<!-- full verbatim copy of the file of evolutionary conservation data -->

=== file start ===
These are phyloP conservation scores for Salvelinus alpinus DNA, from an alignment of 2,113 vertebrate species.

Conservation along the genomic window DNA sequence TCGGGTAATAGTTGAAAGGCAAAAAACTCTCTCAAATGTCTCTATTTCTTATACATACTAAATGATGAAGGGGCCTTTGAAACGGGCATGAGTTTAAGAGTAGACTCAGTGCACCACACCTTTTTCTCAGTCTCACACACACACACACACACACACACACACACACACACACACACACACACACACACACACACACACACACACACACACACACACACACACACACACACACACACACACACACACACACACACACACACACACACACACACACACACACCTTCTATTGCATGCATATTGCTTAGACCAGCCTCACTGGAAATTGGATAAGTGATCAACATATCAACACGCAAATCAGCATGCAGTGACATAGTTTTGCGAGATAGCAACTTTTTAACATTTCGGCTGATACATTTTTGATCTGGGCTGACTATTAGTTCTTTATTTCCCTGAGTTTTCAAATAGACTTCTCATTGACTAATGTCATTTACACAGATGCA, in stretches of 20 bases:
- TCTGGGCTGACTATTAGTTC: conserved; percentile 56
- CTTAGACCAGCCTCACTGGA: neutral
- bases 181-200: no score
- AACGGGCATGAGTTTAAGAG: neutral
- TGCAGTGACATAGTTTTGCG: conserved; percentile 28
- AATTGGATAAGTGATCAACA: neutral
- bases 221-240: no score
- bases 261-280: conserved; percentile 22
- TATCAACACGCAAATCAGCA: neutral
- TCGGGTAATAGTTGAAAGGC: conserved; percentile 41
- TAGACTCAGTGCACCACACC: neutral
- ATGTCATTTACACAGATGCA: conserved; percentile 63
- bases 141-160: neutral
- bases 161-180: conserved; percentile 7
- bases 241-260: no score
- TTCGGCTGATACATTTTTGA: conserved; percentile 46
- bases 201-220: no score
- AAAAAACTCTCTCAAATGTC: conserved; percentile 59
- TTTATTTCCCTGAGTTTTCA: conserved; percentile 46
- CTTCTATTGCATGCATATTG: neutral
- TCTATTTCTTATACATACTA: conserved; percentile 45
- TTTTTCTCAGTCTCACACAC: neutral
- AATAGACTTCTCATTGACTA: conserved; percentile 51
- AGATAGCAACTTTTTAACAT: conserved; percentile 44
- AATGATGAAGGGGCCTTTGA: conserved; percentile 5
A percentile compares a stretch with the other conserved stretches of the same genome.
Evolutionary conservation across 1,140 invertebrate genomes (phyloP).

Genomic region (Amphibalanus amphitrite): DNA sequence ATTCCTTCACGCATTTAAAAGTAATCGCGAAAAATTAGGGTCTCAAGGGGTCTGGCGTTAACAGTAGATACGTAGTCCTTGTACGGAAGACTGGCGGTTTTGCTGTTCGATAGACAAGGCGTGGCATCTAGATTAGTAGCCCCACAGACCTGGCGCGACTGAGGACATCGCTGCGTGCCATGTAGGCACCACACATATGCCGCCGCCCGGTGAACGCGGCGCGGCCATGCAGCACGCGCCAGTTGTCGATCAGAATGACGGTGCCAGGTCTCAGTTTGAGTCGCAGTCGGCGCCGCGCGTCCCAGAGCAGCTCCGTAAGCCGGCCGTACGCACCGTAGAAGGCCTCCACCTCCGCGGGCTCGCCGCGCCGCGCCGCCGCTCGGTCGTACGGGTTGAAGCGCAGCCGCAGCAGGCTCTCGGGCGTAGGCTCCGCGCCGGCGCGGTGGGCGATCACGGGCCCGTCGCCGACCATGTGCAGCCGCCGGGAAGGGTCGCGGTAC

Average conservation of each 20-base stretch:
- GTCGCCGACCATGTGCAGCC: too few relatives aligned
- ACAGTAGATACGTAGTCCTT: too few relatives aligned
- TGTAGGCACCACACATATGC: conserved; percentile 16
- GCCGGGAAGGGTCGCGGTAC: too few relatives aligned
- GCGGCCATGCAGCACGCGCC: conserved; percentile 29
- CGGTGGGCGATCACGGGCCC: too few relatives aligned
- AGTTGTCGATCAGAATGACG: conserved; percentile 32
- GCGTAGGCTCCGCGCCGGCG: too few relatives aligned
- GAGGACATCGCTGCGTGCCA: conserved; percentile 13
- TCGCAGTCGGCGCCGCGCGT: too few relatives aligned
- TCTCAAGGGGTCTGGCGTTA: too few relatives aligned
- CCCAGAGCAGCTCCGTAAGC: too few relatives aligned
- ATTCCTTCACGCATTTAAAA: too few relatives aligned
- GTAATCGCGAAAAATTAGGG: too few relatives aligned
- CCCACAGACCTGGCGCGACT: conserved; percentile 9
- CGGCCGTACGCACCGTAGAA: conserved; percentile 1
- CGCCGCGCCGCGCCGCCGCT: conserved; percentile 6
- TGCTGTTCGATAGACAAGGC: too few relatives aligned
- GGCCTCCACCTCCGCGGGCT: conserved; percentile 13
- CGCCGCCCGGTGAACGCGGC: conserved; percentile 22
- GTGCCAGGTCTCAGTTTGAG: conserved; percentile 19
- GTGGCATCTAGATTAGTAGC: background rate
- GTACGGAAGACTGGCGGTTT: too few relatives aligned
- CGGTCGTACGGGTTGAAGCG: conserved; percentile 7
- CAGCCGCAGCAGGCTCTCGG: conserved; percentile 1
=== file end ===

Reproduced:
These are phyloP conservation scores for Salvelinus alpinus DNA, from an alignment of 2,113 vertebrate species.

Conservation along the genomic window DNA sequence TCGGGTAATAGTTGAAAGGCAAAAAACTCTCTCAAATGTCTCTATTTCTTATACATACTAAATGATGAAGGGGCCTTTGAAACGGGCATGAGTTTAAGAGTAGACTCAGTGCACCACACCTTTTTCTCAGTCTCACACACACACACACACACACACACACACACACACACACACACACACACACACACACACACACACACACACACACACACACACACACACACACACACACACACACACACACACACACACACACACACACACACACACACACACACACCTTCTATTGCATGCATATTGCTTAGACCAGCCTCACTGGAAATTGGATAAGTGATCAACATATCAACACGCAAATCAGCATGCAGTGACATAGTTTTGCGAGATAGCAACTTTTTAACATTTCGGCTGATACATTTTTGATCTGGGCTGACTATTAGTTCTTTATTTCCCTGAGTTTTCAAATAGACTTCTCATTGACTAATGTCATTTACACAGATGCA, in stretches of 20 bases:
- TCTGGGCTGACTATTAGTTC: conserved; percentile 56
- CTTAGACCAGCCTCACTGGA: neutral
- bases 181-200: no score
- AACGGGCATGAGTTTAAGAG: neutral
- TGCAGTGACATAGTTTTGCG: conserved; percentile 28
- AATTGGATAAGTGATCAACA: neutral
- bases 221-240: no score
- bases 261-280: conserved; percentile 22
- TATCAACACGCAAATCAGCA: neutral
- TCGGGTAATAGTTGAAAGGC: conserved; percentile 41
- TAGACTCAGTGCACCACACC: neutral
- ATGTCATTTACACAGATGCA: conserved; percentile 63
- bases 141-160: neutral
- bases 161-180: conserved; percentile 7
- bases 241-260: no score
- TTCGGCTGATACATTTTTGA: conserved; percentile 46
- bases 201-220: no score
- AAAAAACTCTCTCAAATGTC: conserved; percentile 59
- TTTATTTCCCTGAGTTTTCA: conserved; percentile 46
- CTTCTATTGCATGCATATTG: neutral
- TCTATTTCTTATACATACTA: conserved; percentile 45
- TTTTTCTCAGTCTCACACAC: neutral
- AATAGACTTCTCATTGACTA: conserved; percentile 51
- AGATAGCAACTTTTTAACAT: conserved; percentile 44
- AATGATGAAGGGGCCTTTGA: conserved; percentile 5
A percentile compares a stretch with the other conserved stretches of the same genome.
Evolutionary conservation across 1,140 invertebrate genomes (phyloP).

Genomic region (Amphibalanus amphitrite): DNA sequence ATTCCTTCACGCATTTAAAAGTAATCGCGAAAAATTAGGGTCTCAAGGGGTCTGGCGTTAACAGTAGATACGTAGTCCTTGTACGGAAGACTGGCGGTTTTGCTGTTCGATAGACAAGGCGTGGCATCTAGATTAGTAGCCCCACAGACCTGGCGCGACTGAGGACATCGCTGCGTGCCATGTAGGCACCACACATATGCCGCCGCCCGGTGAACGCGGCGCGGCCATGCAGCACGCGCCAGTTGTCGATCAGAATGACGGTGCCAGGTCTCAGTTTGAGTCGCAGTCGGCGCCGCGCGTCCCAGAGCAGCTCCGTAAGCCGGCCGTACGCACCGTAGAAGGCCTCCACCTCCGCGGGCTCGCCGCGCCGCGCCGCCGCTCGGTCGTACGGGTTGAAGCGCAGCCGCAGCAGGCTCTCGGGCGTAGGCTCCGCGCCGGCGCGGTGGGCGATCACGGGCCCGTCGCCGACCATGTGCAGCCGCCGGGAAGGGTCGCGGTAC

Average conservation of each 20-base stretch:
- GTCGCCGACCATGTGCAGCC: too few relatives aligned
- ACAGTAGATACGTAGTCCTT: too few relatives aligned
- TGTAGGCACCACACATATGC: conserved; percentile 16
- GCCGGGAAGGGTCGCGGTAC: too few relatives aligned
- GCGGCCATGCAGCACGCGCC: conserved; percentile 29
- CGGTGGGCGATCACGGGCCC: too few relatives aligned
- AGTTGTCGATCAGAATGACG: conserved; percentile 32
- GCGTAGGCTCCGCGCCGGCG: too few relatives aligned
- GAGGACATCGCTGCGTGCCA: conserved; percentile 13
- TCGCAGTCGGCGCCGCGCGT: too few relatives aligned
- TCTCAAGGGGTCTGGCGTTA: too few relatives aligned
- CCCAGAGCAGCTCCGTAAGC: too few relatives aligned
- ATTCCTTCACGCATTTAAAA: too few relatives aligned
- GTAATCGCGAAAAATTAGGG: too few relatives aligned
- CCCACAGACCTGGCGCGACT: conserved; percentile 9
- CGGCCGTACGCACCGTAGAA: conserved; percentile 1
- CGCCGCGCCGCGCCGCCGCT: conserved; percentile 6
- TGCTGTTCGATAGACAAGGC: too few relatives aligned
- GGCCTCCACCTCCGCGGGCT: conserved; percentile 13
- CGCCGCCCGGTGAACGCGGC: conserved; percentile 22
- GTGCCAGGTCTCAGTTTGAG: conserved; percentile 19
- GTGGCATCTAGATTAGTAGC: background rate
- GTACGGAAGACTGGCGGTTT: too few relatives aligned
- CGGTCGTACGGGTTGAAGCG: conserved; percentile 7
- CAGCCGCAGCAGGCTCTCGG: conserved; percentile 1